Error loading page.
Try refreshing the page. If that doesn't work, there may be a network issue, and you can use our self test page to see what's preventing the page from loading.
Learn more about possible network issues or contact support for more help.

The Picture of Dorian Gray

by Oscar Wilde
Simon Vance

Audiobook

1 of 1 copy available

Listen to a sample Listen to a sample

Dorian Gray, a handsome and narcissistic young man, lives thoughtlessly for his own pleasure—an attitude encouraged by the company he keeps. One day, after having his portrait painted, Dorian makes a frivolous Faustian wish: that he should always remain as young and beautiful as he is in that painting, while the portrait grows old in his stead.

The wish comes true, and Dorian soon finds that none of his wicked actions have visible consequences. Realizing that he will appear fresh and unspoiled no matter what kind of life he lives, Dorian becomes increasingly corrupt, unchecked by public opinion. Only the portrait grows degenerate and ugly, a powerful symbol of Dorian’s internal ruin.

Wilde’s dreamlike exploration of life without limits scandalized its late-Victorian audience and has haunted readers’ imaginations for more than a hundred years.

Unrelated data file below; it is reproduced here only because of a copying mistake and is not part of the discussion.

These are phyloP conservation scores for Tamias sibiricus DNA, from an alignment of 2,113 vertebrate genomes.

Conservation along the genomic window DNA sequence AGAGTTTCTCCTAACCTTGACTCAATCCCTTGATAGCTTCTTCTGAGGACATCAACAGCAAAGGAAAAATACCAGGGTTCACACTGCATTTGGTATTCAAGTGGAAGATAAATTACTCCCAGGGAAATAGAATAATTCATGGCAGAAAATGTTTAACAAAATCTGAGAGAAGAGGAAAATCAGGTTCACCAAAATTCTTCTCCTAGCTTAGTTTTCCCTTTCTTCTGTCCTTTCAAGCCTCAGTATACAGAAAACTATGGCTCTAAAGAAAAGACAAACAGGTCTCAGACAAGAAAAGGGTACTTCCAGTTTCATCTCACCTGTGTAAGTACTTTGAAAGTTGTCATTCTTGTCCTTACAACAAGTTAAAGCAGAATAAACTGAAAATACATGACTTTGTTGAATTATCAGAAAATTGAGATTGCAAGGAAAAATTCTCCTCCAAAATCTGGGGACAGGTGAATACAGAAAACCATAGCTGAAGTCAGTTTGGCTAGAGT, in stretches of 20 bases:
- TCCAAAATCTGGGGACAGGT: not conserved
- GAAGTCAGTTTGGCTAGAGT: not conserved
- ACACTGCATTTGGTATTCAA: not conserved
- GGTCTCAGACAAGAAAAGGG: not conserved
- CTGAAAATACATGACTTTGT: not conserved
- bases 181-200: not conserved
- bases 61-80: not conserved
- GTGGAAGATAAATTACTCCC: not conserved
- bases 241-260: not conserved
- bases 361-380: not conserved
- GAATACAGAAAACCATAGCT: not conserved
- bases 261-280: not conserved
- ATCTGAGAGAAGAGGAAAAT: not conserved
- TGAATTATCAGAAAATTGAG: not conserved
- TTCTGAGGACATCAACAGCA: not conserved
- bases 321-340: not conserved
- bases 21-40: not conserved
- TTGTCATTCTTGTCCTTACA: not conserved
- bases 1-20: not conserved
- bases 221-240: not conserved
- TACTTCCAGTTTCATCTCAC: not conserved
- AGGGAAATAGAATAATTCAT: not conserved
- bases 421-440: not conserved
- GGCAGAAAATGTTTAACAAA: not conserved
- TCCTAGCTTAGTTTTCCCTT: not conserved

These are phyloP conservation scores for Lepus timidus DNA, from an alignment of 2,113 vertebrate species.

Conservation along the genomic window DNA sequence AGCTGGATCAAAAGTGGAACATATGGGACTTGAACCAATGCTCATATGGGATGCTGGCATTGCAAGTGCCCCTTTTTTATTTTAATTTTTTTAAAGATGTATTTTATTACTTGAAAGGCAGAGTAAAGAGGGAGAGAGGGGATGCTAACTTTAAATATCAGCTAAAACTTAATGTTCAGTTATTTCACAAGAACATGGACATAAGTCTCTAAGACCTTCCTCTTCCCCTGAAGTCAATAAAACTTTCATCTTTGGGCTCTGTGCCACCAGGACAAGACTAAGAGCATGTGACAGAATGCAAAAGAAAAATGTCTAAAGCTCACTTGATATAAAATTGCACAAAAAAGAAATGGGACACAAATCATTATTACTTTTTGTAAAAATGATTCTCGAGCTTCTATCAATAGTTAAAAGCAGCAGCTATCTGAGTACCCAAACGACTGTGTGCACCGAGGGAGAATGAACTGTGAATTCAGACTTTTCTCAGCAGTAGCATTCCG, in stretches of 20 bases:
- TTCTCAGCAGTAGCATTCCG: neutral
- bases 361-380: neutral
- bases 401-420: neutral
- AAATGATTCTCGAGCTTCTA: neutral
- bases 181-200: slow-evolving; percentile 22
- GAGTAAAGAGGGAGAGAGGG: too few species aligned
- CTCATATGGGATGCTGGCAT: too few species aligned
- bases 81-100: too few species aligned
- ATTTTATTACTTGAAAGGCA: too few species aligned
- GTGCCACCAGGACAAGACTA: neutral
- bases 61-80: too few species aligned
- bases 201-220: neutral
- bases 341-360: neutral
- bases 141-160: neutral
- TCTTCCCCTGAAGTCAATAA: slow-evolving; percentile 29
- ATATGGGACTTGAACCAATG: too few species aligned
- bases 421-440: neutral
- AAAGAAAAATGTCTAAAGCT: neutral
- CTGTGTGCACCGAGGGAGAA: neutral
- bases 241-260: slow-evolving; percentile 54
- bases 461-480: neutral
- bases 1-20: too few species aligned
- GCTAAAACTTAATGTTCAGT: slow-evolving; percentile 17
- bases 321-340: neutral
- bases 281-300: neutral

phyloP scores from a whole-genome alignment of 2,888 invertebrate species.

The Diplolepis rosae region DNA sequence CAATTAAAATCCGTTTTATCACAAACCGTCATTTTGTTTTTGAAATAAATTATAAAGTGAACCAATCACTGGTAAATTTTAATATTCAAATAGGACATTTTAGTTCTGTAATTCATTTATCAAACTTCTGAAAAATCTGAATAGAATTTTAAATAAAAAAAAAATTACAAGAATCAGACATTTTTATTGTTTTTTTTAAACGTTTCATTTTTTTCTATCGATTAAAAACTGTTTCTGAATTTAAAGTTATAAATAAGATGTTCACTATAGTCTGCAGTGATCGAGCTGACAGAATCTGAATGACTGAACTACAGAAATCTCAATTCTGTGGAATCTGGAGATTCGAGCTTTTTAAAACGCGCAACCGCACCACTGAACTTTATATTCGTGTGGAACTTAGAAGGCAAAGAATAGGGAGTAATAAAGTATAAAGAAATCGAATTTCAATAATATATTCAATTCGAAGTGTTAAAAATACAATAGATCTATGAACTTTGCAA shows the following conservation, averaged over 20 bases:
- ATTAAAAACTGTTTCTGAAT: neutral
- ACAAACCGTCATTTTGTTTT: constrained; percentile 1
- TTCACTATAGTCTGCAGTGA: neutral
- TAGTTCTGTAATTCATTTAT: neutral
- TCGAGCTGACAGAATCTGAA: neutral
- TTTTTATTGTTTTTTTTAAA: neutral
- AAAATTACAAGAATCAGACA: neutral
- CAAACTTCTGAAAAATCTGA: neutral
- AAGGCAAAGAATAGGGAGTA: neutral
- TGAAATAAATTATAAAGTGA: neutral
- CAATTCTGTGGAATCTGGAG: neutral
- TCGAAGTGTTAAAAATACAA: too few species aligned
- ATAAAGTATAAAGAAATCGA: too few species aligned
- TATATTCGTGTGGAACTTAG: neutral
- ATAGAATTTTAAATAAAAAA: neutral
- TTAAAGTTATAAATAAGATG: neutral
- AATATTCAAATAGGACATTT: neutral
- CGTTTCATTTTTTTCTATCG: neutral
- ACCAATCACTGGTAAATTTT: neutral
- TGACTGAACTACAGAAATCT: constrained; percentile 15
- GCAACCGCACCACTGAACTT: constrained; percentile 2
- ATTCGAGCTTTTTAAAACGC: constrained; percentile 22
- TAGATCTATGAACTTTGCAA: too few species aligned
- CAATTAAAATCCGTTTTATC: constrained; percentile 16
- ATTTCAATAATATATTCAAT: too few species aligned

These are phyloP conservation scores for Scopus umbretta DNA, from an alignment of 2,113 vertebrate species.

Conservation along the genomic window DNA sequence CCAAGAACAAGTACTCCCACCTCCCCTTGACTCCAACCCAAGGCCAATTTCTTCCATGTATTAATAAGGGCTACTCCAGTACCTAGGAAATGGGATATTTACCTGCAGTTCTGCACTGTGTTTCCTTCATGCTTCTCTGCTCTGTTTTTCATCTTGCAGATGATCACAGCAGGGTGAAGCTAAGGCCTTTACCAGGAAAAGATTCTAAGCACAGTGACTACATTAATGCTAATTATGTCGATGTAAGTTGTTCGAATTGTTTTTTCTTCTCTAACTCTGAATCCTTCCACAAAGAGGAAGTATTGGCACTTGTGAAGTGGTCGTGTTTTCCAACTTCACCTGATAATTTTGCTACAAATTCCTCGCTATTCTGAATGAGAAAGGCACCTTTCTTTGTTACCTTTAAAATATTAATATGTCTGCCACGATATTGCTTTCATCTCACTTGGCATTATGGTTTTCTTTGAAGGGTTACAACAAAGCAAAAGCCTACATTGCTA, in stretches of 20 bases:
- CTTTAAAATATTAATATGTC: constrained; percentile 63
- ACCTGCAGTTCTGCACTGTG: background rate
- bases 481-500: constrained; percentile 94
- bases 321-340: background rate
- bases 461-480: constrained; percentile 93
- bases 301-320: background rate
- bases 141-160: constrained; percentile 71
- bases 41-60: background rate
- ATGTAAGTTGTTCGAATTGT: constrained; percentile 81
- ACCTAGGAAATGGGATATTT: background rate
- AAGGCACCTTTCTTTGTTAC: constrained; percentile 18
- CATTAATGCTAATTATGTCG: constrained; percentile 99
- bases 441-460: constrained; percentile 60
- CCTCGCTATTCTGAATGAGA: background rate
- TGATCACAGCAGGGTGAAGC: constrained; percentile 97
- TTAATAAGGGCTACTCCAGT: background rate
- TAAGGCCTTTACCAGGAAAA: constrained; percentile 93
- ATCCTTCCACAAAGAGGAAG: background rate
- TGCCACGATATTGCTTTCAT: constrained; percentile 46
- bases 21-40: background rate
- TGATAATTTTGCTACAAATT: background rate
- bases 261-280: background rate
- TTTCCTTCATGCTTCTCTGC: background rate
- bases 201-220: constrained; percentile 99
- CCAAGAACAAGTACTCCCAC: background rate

Expand title description text
Publisher: Blackstone Audio, Inc.
Edition: Unabridged

OverDrive Listen audiobook

  • ISBN: 9781483089461
  • File size: 223170 KB
  • Release date: February 1, 2008
  • Duration: 07:44:15

MP3 audiobook

  • ISBN: 9781483089461
  • File size: 223170 KB
  • Release date: February 13, 2008
  • Duration: 07:44:15
  • Number of parts: 7


Loading

1 of 1 copy available

Formats

OverDrive Listen audiobook
MP3 audiobook

subjects

Fiction Literature

Languages

English

Levels

Dorian Gray, a handsome and narcissistic young man, lives thoughtlessly for his own pleasure—an attitude encouraged by the company he keeps. One day, after having his portrait painted, Dorian makes a frivolous Faustian wish: that he should always remain as young and beautiful as he is in that painting, while the portrait grows old in his stead.

The wish comes true, and Dorian soon finds that none of his wicked actions have visible consequences. Realizing that he will appear fresh and unspoiled no matter what kind of life he lives, Dorian becomes increasingly corrupt, unchecked by public opinion. Only the portrait grows degenerate and ugly, a powerful symbol of Dorian’s internal ruin.

Wilde’s dreamlike exploration of life without limits scandalized its late-Victorian audience and has haunted readers’ imaginations for more than a hundred years.


Expand title description text